Long-Term Relationship Between Tobacco Use and Weight Loss after Sleeve Gastrectomy
Smoking cessation had been typically associated with weight gain. We have reported that there is no relationship between tobacco use and weight loss after bariatric surgery in the short term. The objective of this study was to establish the relationship between weight loss and the smoking habit in patients undergoing bariatric surgery and to analyze weight loss on severe smokers and on those patients who stopped smoking during the long-term postoperative period.
One hundred eighty-four patients included in our previous study were contacted by phone at 7 years after sleeve gastrectomy. They were again divided into three groups: (A) smokers, (B) ex-smokers, and (C) non-smokers. Demographics and weight loss at 6, 12, 24, and 7 years were analyzed. Smokers were subdivided for further analysis into the following: group A1: heavy smokers, group A2: non-heavy smokers, group A3: active smokers after surgery, and group A4: quitters after surgery. Student test was used for statistics.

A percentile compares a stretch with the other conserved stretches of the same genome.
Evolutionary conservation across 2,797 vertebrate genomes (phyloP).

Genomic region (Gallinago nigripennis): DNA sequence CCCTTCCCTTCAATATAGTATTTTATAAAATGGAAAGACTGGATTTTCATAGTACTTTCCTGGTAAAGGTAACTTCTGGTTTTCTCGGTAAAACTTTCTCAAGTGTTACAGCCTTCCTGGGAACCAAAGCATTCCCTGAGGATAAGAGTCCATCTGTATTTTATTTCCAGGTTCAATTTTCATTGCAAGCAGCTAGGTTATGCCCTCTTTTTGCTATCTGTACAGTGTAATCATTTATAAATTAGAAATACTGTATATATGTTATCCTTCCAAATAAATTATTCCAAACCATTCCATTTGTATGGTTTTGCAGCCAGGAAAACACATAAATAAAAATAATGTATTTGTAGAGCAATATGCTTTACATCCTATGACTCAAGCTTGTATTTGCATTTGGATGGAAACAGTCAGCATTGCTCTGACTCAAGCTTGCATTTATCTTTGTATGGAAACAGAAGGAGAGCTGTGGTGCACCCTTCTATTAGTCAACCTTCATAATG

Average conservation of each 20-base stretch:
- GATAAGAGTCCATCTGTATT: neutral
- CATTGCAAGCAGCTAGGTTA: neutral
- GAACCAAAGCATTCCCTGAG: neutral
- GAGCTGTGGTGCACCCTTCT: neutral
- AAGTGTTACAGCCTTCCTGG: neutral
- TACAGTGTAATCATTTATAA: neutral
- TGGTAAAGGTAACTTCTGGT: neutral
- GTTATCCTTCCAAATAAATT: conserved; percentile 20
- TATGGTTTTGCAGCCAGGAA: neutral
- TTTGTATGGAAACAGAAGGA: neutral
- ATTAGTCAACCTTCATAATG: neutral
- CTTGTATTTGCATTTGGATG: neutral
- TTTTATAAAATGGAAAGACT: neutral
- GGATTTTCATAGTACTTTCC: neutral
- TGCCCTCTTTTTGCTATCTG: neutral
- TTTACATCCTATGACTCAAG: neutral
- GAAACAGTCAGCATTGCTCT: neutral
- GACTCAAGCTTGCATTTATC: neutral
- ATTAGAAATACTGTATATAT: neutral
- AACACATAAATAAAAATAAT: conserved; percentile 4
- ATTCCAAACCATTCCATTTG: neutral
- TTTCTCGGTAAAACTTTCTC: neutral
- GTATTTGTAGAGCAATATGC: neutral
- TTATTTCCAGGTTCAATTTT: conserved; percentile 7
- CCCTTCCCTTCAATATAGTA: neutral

One hundred two patients were included. The follow-up was 80.74 ± 7.25 month. Group A: 29 patients, group B: 34 patients, and group C: 39 patients. Mean BMI was 34.35 ± 8.44 kg/m2 and the %EWL was 56.95 ± 27. The subgroup analysis showed the following composition: group A1: 6 patients, group A2: 23 patients, group A3: 23 patients, and group A4: 6 patients. Weight loss difference among groups and subgroups was statistically non-significant.
This study reaffirms the hypothesis that weight loss among bariatric patients is independent from smoking habit even at long-term follow-up and regardless from cessation.
KeywordsSmoking Tobacco Sleeve gastrectomy Sleeve Bariatric Weight loss Smoking habits Substance abuse
Compliance with Ethical Standards
For this type of study, formal consent is not required.
Conflict of Interest
The authors declare that they have no competing interests.
Does not apply.
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